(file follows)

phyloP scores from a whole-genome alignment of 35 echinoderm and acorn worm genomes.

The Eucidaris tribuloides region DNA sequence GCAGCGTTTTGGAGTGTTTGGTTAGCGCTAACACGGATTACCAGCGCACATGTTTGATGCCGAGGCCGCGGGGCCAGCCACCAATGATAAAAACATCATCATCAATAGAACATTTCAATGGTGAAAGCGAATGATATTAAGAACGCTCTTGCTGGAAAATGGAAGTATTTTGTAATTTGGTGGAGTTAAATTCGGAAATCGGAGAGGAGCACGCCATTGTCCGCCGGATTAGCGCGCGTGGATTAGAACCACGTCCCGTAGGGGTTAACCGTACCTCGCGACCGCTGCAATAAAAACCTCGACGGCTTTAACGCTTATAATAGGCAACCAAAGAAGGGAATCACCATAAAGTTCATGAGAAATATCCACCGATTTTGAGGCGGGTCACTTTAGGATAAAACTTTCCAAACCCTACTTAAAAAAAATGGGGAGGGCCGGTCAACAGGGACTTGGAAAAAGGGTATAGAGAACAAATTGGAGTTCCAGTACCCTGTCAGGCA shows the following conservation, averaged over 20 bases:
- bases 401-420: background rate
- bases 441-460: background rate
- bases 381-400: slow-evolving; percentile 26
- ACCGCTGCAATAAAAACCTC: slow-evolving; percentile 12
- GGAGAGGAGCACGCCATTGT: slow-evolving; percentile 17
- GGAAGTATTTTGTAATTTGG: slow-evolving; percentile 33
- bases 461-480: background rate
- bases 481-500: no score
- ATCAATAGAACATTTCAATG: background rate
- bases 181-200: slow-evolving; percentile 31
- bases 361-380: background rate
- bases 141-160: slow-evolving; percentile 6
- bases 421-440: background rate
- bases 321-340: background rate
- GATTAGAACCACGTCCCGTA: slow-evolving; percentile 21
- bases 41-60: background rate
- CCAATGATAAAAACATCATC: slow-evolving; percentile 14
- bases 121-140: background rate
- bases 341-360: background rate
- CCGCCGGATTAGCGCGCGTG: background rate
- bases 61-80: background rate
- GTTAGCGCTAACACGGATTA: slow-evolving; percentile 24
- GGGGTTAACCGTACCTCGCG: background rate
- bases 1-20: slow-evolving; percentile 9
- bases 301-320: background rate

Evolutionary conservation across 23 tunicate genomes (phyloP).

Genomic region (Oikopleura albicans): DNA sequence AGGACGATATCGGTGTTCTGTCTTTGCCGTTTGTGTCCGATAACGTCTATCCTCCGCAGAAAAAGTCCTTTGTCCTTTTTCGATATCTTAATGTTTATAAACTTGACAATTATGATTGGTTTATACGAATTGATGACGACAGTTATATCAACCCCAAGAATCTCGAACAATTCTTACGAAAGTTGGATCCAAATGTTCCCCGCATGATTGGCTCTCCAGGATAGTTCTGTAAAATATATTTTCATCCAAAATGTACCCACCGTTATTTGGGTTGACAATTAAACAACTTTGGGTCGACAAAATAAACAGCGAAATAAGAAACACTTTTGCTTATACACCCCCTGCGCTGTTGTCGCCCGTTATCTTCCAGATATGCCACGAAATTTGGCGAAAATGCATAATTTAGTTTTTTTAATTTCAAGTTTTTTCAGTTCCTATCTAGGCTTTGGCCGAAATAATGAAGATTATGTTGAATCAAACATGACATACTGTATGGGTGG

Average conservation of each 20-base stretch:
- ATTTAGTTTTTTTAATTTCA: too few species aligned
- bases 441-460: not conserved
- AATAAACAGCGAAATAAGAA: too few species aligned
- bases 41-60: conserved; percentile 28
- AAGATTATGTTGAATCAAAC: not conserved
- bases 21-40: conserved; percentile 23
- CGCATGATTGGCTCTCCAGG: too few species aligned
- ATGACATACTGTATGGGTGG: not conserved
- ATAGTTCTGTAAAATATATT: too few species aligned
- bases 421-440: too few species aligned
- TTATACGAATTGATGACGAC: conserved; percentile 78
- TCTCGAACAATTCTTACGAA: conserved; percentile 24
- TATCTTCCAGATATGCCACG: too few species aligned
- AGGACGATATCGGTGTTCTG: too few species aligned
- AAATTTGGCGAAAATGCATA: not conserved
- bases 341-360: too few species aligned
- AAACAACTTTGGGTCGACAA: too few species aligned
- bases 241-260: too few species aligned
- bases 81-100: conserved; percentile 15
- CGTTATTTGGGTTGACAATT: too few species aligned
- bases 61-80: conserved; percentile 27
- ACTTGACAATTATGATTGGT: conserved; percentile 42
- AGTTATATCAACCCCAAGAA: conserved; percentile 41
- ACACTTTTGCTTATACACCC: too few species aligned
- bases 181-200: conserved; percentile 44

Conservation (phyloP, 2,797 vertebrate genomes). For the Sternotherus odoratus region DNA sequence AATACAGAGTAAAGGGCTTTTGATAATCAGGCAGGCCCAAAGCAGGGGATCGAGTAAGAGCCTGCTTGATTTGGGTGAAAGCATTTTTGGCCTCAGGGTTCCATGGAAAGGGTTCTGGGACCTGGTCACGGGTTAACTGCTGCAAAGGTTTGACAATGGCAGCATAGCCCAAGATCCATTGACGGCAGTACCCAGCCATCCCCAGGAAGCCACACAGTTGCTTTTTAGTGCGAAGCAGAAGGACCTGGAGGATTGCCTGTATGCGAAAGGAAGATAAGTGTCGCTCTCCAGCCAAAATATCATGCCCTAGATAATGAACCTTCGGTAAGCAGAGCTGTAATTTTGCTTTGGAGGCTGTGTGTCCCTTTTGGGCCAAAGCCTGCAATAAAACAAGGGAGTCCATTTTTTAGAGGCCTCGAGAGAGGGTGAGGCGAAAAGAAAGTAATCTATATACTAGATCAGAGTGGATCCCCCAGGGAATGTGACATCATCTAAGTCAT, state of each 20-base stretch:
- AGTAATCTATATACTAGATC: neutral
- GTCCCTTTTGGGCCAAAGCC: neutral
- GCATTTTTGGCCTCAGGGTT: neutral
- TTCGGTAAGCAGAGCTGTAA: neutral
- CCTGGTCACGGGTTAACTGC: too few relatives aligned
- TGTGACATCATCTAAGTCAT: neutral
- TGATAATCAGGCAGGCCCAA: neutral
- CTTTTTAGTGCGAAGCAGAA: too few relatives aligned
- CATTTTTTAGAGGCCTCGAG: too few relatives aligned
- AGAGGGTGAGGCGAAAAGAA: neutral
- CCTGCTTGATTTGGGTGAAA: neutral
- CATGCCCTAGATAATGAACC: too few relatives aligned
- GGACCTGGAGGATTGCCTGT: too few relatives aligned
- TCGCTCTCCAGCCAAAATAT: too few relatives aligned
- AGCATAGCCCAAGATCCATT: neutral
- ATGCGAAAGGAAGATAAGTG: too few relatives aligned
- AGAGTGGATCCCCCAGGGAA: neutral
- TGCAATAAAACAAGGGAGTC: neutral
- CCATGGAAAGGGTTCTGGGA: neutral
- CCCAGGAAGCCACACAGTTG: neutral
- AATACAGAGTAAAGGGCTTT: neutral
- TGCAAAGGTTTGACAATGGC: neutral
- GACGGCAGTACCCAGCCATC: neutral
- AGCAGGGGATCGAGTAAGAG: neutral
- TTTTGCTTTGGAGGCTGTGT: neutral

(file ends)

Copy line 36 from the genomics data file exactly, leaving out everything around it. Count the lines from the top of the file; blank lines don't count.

- bases 21-40: conserved; percentile 23